Among its applications are the following ones:
treating skin fungal infections like ringworm, jock itch, and athlete's foot
The following are typical Loprox side effects:
Allergic reactions (rash, hives, difficulty breathing, tightness in the chest, swelling of the mouth, face, lips, or tongue); severe burning, stinging, or irritation of the treated skin are just a few of the uncommon but serious side effects. Inform your doctor if these side effects continue or get worse.
If you experience any signs of a serious allergic reaction, such as a rash, hives, difficulty breathing, tightness in the chest, or swelling of the mouth, face, lips, or tongue, you should seek immediate medical attention. Contact your doctor or pharmacist if you experience any additional side effects not covered above.
For the treatment of superficial fungal skin infections in adults, the following Loprox dosage is advised:
Cream: Gently rub in a thin layer twice daily over the affected area.
Gel: Gently rub in a thin layer twice daily over the affected area.
Solution: Gently rub in a thin layer twice daily over the affected area.
Loprox should be used for the full recommended period of time. It's possible that your symptoms will get better before the infection is totally gone. By skipping doses, you run the risk of contracting another infection that is resistant to antifungal treatment. A viral skin infection, such as the flu or the common cold, cannot be treated with loprox.
Notify your doctor of all medications you take, begin taking, or stop taking, particularly: birth control pills, blood thinners, cancer medications, cholesterol-lowering medications, corticosteroids (prednisone), cyclosporine, heart rhythm medications, HIV/AIDS medications, seizure medications, and St. John's wort.
There may be other medications that interact with Loprox; this list is not exhaustive. This includes vitamins, herbal products, prescription and over-the-counter medications. This list does not include all possible drug interactions. Inform all of your medical conditions and prescriptions to each of your healthcare professionals. Never begin a new medication without first consulting your physician.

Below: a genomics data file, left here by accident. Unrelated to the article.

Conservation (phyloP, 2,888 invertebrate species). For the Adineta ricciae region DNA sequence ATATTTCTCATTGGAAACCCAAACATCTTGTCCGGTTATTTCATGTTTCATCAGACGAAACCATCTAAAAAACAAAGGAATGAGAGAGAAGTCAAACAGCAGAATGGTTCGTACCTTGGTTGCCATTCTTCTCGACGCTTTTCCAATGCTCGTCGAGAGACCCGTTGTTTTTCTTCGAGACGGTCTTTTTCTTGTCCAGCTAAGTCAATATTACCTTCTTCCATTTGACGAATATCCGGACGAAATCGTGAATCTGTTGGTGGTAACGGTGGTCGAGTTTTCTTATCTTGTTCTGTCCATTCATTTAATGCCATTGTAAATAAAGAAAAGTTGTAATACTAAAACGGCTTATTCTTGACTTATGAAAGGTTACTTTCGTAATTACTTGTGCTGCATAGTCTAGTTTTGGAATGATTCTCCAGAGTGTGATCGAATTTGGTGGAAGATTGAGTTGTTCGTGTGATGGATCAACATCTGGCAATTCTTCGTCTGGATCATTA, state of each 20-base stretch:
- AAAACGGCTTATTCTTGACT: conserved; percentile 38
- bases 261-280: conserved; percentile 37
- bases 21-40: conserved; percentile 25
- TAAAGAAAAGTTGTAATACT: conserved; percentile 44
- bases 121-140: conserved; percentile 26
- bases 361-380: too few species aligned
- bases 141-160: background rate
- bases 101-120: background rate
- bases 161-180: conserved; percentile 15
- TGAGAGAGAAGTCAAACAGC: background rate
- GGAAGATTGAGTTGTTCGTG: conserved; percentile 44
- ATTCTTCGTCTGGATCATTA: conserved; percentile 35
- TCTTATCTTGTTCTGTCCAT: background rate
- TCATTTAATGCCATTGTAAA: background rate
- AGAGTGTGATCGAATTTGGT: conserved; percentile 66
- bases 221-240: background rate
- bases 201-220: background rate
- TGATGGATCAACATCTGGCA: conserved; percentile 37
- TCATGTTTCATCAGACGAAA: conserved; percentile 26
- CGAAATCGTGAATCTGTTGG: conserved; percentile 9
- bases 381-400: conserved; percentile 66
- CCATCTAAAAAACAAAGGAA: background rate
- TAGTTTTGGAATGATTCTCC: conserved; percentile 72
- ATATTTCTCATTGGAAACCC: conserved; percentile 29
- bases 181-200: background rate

Mechanism of Action
Loprox is an antifungal agent that is active against several yeasts and dermatophytes. Although the exact mechanism(s) of action are still unclear, they seem to be connected to Loprox's capacity to prevent the biosynthesis of ergosterol, a crucial part of fungal cell membranes. Ergosterol serves as a starting point for the synthesis of other sterols, including cholesterol, so its absence may impair membrane function. According to in vitro research, Loprox is fungicidal to dermatophyte organisms like Candida albicans, Trichophyton rubrum and T. mentagrophytes (which cause athlete's foot), Epidermophyton floccosum (which causes ringworm), and Trichophyton rubrum and T. mentagrophytes (which cause seborrheic dermatitis).
In vitro tests show that loprox is effective against some bacteria, such as Staphylococcus aureus and Streptococcus pyogenes. However, it is unclear what this activity means clinically.
When ciclopirox is applied topically to human skin as a cream, gel, or solution, ciclopirox is absorbed through the skin and is then metabolized throughout the body. Maximum plasma concentrations of 2.6 ng/mL were reached about an hour after dosing in a study where 6 healthy subjects received Loprox cream (8%), and they decreased with a half-life of 10 hours. In a different study, maximum plasma concentrations of 5 ng/mL were reached 3 hours after the dose was administered to 6 healthy subjects who received Loprox gel (8%).
Human serum proteins used in in vitro binding studies show that ciclopirox binds 96% to albumin and 4% to alpha1-acid glycoprotein. Plasma proteins are unaffected by ciclopirox concentrations that are higher than those that can be obtained through topical application.
No pharmacokinetic research has been carried out in Special Populations.